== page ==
Studios take cues from video-game tech after delayed productions

Hollywood studios are quietly turning to video-game technology as they look to get production shoots delayed by the coronavirus back on schedule, The Post has learned.

Armed with virtual-reality tools created by companies like Fortnite creator Epic Games and Pokemon Go’s Unity Technologies, special-effects gurus are creating computer-generated virtual sets for upcoming films and series from big studios like Disney and Netflix, industry insiders say.

The cutting-edge tech — in which actors are shot inside studios whose walls and ceilings are giant, 4K-resolution LED video screens that can depict, say, a desert backdrop, a rainforest or the interior of a space station — has already been put to use in mega-budget productions like Netflix’s “The Irishman” and Disney’s “Mandalorian” TV series.

Now, a slew of other big studios are in talks to start using it, including Warner Bros., Paramount, Hulu and CBS’ television studio, according to sources close to the situation. The migration toward virtual sets is likely to continue long after the crisis ebbs, they say.

The critical advantage is that virtual movie sets can be assembled to meticulous perfection — from interplanetary landscapes to domestic interiors — by computer geeks working from home. While actors and crews wait out coronavirus lockdowns, the color of the sky or the flapping wings of a pterodactyl can all be manipulated by directors.

“It can get you into production quickly,” notes Kim Libreri, chief technology officer at Epic Games.

Epic’s Unreal technology was used to create ”The Mandalorian,” including the vast desert backdrop for the fight scene in the first episode between Pedro Pascal’s character and the rhino-like Mudhorn creature.

Virtual landscapes will become increasingly typical given the steep costs and uncertainties of travel in the coming months, Libreri says, even in a post-pandemic climate. “The logistics of moving a crew to different locations, it’s just a pretty big deal.”

During the past few weeks, stay-at-home orders have halted progress on a large slate of upcoming films and TV shows. Paramount Pictures’ “Mission: Impossible 7” had been shooting in Italy until the coronavirus hit. Also stopped were Warner Bros.’ “The Batman,” Universal Pictures’ “Jurassic World 3” and Apple’s “The Morning Show,” starring Reese Witherspoon and Jennifer Aniston.

Nevertheless, pre-production for “The Mandalorian” Season 3 is currently underway, according to a Deadline Hollywood report.

The LED-screen-based tech has a leg up over the traditional “green screen” method, which shoots an actor against a green backdrop and adds the background later, says Habib Zargarpour, head of film development for Digital Monarch Media, which did the visual effects for “Blade Runner 2049.”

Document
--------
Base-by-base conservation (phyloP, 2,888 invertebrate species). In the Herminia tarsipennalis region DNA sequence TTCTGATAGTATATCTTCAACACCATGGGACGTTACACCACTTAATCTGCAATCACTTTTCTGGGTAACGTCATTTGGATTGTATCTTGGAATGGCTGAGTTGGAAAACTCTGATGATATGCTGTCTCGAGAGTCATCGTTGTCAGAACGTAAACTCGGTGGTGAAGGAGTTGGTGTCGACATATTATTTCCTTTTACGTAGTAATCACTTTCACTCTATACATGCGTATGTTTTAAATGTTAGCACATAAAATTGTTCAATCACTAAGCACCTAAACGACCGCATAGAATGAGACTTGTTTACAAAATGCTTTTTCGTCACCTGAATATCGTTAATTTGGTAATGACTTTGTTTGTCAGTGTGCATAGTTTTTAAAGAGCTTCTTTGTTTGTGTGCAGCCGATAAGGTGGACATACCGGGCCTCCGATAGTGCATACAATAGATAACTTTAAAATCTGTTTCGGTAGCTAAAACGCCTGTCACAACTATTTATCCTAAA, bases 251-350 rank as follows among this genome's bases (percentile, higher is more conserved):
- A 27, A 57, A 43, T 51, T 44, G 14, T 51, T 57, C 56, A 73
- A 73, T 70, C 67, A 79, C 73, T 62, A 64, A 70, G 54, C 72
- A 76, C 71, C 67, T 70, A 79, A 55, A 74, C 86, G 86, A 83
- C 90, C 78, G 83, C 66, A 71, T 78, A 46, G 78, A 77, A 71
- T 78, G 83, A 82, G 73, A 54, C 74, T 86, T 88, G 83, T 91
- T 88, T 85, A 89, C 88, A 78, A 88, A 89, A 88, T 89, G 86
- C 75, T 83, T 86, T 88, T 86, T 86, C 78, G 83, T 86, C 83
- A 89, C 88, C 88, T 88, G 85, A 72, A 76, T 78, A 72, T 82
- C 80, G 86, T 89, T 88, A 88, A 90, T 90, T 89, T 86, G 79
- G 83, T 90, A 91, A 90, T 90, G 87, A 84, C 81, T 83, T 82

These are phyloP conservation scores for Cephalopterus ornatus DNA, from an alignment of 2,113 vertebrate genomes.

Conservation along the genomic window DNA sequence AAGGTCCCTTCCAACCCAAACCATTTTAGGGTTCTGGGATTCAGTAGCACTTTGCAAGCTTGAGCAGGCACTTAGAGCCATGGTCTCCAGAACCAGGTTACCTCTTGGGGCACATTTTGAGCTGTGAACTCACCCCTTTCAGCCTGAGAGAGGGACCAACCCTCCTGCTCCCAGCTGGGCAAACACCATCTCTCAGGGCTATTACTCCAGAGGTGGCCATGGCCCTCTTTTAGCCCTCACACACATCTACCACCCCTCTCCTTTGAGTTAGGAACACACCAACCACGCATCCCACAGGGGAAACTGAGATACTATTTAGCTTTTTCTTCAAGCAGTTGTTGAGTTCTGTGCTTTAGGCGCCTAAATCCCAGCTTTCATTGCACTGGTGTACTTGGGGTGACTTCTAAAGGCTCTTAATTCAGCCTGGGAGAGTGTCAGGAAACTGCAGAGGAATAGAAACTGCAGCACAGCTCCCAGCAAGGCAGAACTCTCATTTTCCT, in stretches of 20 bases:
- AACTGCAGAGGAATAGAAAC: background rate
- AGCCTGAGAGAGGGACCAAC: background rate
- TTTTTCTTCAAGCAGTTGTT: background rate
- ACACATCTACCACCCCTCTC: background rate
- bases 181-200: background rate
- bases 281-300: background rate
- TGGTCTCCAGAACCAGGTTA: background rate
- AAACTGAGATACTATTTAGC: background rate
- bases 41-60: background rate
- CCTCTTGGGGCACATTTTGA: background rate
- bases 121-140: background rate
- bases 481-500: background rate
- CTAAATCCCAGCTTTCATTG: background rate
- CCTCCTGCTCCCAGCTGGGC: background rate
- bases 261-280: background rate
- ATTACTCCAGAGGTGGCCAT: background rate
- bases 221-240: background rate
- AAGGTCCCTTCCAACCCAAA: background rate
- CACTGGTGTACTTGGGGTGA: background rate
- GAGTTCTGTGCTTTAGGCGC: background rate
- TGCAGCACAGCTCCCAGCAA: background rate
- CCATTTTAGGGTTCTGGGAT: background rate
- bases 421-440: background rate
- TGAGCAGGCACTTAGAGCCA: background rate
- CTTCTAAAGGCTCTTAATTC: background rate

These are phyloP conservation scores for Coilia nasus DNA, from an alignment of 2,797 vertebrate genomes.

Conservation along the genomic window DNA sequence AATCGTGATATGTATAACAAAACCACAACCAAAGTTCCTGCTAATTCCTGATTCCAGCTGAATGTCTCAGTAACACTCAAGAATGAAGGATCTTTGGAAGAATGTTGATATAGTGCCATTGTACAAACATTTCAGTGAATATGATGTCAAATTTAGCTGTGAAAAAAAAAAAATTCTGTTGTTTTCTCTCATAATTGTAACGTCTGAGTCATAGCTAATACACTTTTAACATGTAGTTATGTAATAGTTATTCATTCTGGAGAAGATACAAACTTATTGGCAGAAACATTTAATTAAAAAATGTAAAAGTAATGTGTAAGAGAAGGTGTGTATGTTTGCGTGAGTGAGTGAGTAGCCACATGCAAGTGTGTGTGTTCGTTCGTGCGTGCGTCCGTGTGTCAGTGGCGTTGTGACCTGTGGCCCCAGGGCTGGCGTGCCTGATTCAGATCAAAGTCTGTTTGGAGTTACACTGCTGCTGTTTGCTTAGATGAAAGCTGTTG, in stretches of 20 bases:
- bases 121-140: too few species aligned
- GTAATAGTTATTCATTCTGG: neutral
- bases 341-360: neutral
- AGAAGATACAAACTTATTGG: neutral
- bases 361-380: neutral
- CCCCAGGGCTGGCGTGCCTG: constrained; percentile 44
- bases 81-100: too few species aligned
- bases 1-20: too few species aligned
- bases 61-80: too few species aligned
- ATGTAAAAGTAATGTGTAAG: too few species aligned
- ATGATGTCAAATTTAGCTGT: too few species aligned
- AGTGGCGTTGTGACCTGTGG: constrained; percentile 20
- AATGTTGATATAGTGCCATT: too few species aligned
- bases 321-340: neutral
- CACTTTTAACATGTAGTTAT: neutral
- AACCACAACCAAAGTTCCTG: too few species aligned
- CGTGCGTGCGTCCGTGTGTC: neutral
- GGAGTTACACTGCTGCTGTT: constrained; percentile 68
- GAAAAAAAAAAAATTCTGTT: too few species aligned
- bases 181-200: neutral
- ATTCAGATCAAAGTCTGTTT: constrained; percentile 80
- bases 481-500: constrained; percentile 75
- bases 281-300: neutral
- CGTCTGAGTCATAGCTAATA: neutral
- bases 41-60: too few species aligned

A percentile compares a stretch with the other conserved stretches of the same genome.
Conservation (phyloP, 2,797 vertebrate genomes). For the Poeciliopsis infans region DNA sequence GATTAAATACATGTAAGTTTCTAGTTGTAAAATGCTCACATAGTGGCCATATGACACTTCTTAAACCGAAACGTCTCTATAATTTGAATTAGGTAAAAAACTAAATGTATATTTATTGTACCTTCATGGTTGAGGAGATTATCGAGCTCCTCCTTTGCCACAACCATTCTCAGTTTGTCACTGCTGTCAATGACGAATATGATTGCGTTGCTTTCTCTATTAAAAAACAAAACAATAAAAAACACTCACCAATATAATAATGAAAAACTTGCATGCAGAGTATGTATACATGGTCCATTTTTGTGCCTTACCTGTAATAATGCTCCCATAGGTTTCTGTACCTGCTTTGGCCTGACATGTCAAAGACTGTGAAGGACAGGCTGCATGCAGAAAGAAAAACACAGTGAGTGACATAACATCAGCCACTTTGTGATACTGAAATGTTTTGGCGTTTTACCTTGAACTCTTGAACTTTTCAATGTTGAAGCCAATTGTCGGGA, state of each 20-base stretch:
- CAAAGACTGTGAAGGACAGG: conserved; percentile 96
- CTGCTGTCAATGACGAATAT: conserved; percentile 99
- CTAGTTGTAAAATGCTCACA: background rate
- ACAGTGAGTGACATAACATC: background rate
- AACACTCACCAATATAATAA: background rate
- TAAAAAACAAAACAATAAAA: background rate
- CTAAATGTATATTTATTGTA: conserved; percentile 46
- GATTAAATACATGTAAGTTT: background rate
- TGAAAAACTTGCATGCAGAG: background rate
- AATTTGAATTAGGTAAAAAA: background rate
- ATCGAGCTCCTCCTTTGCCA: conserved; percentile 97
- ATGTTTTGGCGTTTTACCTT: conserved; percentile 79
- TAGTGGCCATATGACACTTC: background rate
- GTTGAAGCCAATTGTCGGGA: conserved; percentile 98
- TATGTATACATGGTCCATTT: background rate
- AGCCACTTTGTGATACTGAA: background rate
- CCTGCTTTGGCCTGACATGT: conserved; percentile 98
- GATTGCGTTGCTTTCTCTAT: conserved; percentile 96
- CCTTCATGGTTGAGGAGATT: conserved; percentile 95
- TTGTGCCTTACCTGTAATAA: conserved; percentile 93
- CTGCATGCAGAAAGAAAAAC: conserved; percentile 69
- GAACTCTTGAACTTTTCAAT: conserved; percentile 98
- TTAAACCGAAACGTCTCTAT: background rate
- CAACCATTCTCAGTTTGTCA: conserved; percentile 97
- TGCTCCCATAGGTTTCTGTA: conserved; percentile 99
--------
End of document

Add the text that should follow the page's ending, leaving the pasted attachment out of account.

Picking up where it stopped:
“The main advantage is that your shots are for the most part captured in-camera,” Zargarpour says, meaning they don’t need to be altered in a lengthy post-production process.

That’s partly because when actors are surrounded by the virtual sets on the LED screens, their faces, clothing and even the chrome on their motorcycles are bathed in the light from the images on the screens, creating a close match. Unlike green screens, the LED screens also enable actors to see the virtual landscape and react to it in real time.

To create the dramatic, expansive virtual landscapes in “The Mandalorian,” Disney used a relatively poky, 21-foot-tall by 75-foot-wide LED stage from its visual-effects unit, Industrial Light & Magic, that looked like a box with one side open.

Philip Galler, co-founder and chief technology officer of LED supplier Lux Machina, says construction can cost between a few thousand dollars for a small LED screen to millions for a large-scale LED wall built for a feature film.

“The most expensive is the setup,” said Galler, whose LED screens in addition to “The Mandalorian” have powered films like “The Irishman,” “Top Gun 2,” “Rogue One” and “The Rise of Skywalker.”

But rising demand could lower prices for LED studios, Galler said. Currently, there are fewer than a dozen such stages in the world, but Galler anticipates that by July the number will double because of the coronavirus.

Epic Games’ Libreri agrees that interest is soaring during the pandemic. “We can’t give any specific studios’ plans but I can tell you, Miles has been on a lot of conference calls,” Libreri said during an April 13 interview, referring to Miles Perkins, the company’s business development manager.

“Last week was a very, very busy week for me,” Perkins confirmed.

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